Parents at fault when students take guns to school, Duval County board member says

At least 12 times in the past school year, Duval students were caught with guns at school and half those weapons had belonged to a parent, a relative or, in one case, a girlfriend’s parent, district data show.

The latest incident didn’t make that list of firearm arrests.

It involved a first-grader at Neptune Beach who last month brought a gun magazine loaded with bullets to school. The official school letter to parents called it a “prohibited” item.

That was not enough for Celeste Dodrill, with two children attending that suburban elementary school. She began contacting school officials and her school board representative, Scott Shine, to find out what the district can or should do to remind parents to lock away their guns and their ammunition.

The schools can start, she said, by being more forthcoming when guns are found at schools and not calling them “prohibited items,” Dodrill said.

“Typically schools do that because they don’t want people to be hysterical, but people should be hysterical,” she said.

“Their hair should be on fire. This is outrageous. It all boils down to kids getting guns from their homes. … It’s so easy to fix.”

Shine agrees. He said Friday that often the blame and suspicion are on the wrong person in such cases. Instead of only looking at the child who brings a gun to school, officials should look at the adults in that child’s life when the gun comes from home.

“These are not kids who went out looking for a gun to do something,” Shine said. “These are kids who found a gun or it came to them. … People are all worked up about guns in schools but, quite frankly, parents are just leaving their guns laying around.”

In at least three of the gun arrest cases in Duval schools, children or teens brought their parents’ weapons from home.

Add to that last August, when a Mandarin High 18-year-old brought his girlfriend’s father’s gun to school; and last February, when a 13-year old Chaffee Trail Elementary student took his grandmother’s semi-automatic to school; and last April, when a 14-year-old Westview K-8 student took a gun belonging to his father’s friend to school.

“What if we can get parents to keep their guns locked up? Half the guns would be gone from schools. That’s an opportunity to me,” Shine said.

Shine sits in on many Duval School Board expulsion hearings, he said, but rarely do parents admit they left a gun unsecured. Most parents are silent about how their child accessed their gun.

“I’m encouraging the district (police) to start charging the parents,” Shine said. “They can file a report and ask (the Jacksonville Sheriff’s Office) to make the charge.”

Florida law makes it illegal to leave a gun unsecured and available to minors, said Shine, who taught gun safety classes for eight years. Depending on the circumstances, parents could be charged with a misdemeanor or worse.

In some of the Duval cases, it was unknown where the guns came from and several weapons were listed as not reported stolen. Often students said they found the weapon or a friend gave it to them, Shine said.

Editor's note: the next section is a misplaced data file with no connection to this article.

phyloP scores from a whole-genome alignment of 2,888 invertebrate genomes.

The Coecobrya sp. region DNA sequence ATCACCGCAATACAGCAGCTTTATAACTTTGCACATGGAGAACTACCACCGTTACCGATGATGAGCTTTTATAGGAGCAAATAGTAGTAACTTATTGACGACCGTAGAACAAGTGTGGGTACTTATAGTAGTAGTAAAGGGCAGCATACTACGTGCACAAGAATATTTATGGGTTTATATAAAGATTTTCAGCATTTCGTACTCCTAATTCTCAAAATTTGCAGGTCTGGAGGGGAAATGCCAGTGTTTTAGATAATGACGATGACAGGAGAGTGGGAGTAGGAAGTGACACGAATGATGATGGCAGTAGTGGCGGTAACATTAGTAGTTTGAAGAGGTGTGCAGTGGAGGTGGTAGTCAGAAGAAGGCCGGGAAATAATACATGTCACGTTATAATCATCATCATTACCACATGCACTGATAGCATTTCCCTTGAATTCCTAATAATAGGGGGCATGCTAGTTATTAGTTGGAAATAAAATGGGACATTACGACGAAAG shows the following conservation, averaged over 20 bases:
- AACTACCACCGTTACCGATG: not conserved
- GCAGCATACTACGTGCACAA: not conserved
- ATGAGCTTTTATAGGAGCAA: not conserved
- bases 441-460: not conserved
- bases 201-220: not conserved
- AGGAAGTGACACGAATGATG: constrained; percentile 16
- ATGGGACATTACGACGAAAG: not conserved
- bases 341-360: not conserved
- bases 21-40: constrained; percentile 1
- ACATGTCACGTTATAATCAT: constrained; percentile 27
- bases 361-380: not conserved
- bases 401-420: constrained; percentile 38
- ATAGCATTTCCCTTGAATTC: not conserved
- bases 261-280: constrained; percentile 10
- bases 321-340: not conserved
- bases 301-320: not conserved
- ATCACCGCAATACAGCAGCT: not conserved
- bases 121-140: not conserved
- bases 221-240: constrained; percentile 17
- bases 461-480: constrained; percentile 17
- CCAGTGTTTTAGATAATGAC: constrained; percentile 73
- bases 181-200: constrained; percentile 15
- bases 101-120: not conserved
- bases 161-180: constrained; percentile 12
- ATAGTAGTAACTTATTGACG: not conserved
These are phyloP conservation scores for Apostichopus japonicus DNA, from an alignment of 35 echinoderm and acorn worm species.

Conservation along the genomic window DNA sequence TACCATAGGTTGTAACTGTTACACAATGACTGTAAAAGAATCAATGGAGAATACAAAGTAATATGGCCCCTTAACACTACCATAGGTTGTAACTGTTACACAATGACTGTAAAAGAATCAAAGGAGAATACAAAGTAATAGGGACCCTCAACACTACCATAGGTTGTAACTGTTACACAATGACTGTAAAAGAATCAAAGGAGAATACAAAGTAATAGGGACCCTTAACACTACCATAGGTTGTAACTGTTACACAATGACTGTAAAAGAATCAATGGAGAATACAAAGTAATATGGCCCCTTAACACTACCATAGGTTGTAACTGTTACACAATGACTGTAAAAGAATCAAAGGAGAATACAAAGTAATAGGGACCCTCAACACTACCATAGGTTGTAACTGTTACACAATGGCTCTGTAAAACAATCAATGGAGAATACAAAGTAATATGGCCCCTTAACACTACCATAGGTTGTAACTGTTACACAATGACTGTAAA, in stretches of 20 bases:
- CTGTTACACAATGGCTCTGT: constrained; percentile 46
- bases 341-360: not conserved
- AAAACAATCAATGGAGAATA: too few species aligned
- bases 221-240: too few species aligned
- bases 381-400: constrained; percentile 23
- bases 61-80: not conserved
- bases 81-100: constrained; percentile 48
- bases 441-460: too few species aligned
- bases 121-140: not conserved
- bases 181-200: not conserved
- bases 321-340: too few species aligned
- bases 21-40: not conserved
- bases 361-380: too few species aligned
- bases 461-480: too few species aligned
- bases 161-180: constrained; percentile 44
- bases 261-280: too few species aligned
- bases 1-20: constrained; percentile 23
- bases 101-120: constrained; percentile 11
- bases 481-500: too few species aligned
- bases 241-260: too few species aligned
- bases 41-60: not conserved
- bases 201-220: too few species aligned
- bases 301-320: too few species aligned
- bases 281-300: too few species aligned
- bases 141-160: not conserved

“One kid said he found it under a bleacher and I believe him,” Shine said.

“Kids are making mistakes, doing things that would be indicative of being immature. They’re kids. … The truth is, in almost all these cases, adults are leaving firearms accessible.”

There were two cases involving adults with guns: In September, a 35-year-old man trespassed on Terry Parker High’s property armed with a fully automatic pistol. In December, a former Baldwin Middle-High basketball coach was arrested after using his gun to illustrate how athletes’ performances can be affected by stress.

Also not listed in Duval’s arrest lists were the two guns students had in their cars at a private school this year and the gun found in a backpack at a charter school. In January, an 8-year-old girl found a gun, but didn’t touch it, on the road near a school in Atlantic Beach.

“We are fortunate in that we have not had a shooting within our school system,” Shine said.

“Most of the firearms we find are due to the fact that a student had the courage to speak up and let an educator know about the weapon. These young people … are unsung heroes, whose actions could have saved lives.”

But that’s not enough. Shine said although Duval teaches gun safety to second-graders through the NRA-backed Eddie the Eagle program, more needs to be directed at older kids and parents to school them on firearm safety.

Homicide and suicide are leading causes of death for children ages 10 through 24, behind unintentional injury, Shine said. Police agencies and schools have to more strongly convey to parents the need to lock up weapons and keep ammunition separate from guns.

“We don’t let our 12-year-old drive cars; we don’t let them smoke or drink,” Shine said. “What’s wrong with these adults and parents that they’re not keeping these firearms locked up?”

It’s not just an inner-city problem, Dodrill added. Many of Duval’s cases occurred in suburban neighborhood schools.

“It’s being in denial. You don’t want to think about it happening here,” she said. “I’m seeing too much of this stuff going on and … that’s just the tip of the iceberg.”